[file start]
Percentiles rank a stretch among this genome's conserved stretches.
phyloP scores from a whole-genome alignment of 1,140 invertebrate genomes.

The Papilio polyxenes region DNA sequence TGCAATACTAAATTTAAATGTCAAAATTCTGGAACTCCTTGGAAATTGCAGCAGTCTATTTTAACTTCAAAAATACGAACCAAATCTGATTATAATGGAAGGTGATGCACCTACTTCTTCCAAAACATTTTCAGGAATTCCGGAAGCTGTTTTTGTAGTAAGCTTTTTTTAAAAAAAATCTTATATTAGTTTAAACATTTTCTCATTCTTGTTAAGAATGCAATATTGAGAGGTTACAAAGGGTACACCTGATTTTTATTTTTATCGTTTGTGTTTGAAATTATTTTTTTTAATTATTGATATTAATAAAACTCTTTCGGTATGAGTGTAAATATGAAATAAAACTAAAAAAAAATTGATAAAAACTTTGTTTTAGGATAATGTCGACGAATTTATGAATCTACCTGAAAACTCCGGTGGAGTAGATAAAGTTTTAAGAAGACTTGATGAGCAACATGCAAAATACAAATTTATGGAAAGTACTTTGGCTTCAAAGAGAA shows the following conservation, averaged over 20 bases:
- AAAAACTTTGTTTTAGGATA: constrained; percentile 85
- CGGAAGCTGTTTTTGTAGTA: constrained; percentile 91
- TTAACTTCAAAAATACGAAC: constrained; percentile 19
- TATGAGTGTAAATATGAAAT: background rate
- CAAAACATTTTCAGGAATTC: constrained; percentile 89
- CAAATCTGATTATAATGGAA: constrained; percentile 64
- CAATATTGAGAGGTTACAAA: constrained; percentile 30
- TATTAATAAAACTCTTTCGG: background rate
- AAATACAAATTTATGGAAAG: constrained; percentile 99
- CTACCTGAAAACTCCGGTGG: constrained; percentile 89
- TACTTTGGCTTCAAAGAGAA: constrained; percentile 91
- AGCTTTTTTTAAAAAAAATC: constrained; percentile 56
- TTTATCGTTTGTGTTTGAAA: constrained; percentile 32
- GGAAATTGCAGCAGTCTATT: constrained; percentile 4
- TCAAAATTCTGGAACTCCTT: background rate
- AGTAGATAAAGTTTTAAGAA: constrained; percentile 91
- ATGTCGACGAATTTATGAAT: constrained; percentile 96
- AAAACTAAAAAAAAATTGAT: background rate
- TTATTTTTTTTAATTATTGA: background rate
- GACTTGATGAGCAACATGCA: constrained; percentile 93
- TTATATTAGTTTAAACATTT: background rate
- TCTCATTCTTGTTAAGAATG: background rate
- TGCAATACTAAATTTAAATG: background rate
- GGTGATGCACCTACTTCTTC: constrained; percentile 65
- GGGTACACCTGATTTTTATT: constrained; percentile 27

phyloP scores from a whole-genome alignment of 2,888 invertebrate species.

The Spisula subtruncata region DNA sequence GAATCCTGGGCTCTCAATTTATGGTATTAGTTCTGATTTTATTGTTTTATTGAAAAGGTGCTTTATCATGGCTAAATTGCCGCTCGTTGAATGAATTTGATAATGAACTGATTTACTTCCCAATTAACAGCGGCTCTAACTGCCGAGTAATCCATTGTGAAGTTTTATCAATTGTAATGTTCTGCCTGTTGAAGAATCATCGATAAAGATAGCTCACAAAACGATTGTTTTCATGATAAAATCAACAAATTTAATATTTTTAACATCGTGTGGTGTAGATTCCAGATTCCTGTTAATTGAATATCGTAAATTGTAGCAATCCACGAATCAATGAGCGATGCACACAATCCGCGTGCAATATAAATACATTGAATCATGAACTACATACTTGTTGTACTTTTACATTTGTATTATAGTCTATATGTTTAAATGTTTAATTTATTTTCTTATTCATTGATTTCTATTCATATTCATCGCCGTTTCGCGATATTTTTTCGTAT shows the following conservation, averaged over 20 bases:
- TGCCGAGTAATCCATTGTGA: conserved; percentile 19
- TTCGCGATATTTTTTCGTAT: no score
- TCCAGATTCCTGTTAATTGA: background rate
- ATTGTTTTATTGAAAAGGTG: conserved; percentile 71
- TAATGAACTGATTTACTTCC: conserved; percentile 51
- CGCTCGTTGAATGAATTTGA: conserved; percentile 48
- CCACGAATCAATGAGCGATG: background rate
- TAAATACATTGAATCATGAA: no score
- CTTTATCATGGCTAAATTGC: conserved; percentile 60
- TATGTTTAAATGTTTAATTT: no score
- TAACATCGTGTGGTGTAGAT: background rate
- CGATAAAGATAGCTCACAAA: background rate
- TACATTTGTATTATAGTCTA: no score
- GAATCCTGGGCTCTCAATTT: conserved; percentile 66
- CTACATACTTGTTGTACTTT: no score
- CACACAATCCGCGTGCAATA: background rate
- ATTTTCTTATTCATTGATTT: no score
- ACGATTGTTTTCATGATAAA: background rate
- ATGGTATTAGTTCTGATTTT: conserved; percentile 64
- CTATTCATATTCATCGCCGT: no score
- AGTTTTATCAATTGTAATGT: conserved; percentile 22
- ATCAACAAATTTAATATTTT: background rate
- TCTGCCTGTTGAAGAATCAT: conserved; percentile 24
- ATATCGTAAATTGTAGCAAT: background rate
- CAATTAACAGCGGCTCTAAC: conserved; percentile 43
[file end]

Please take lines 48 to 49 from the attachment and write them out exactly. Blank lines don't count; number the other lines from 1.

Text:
- ACGATTGTTTTCATGATAAA: background rate
- ATGGTATTAGTTCTGATTTT: conserved; percentile 64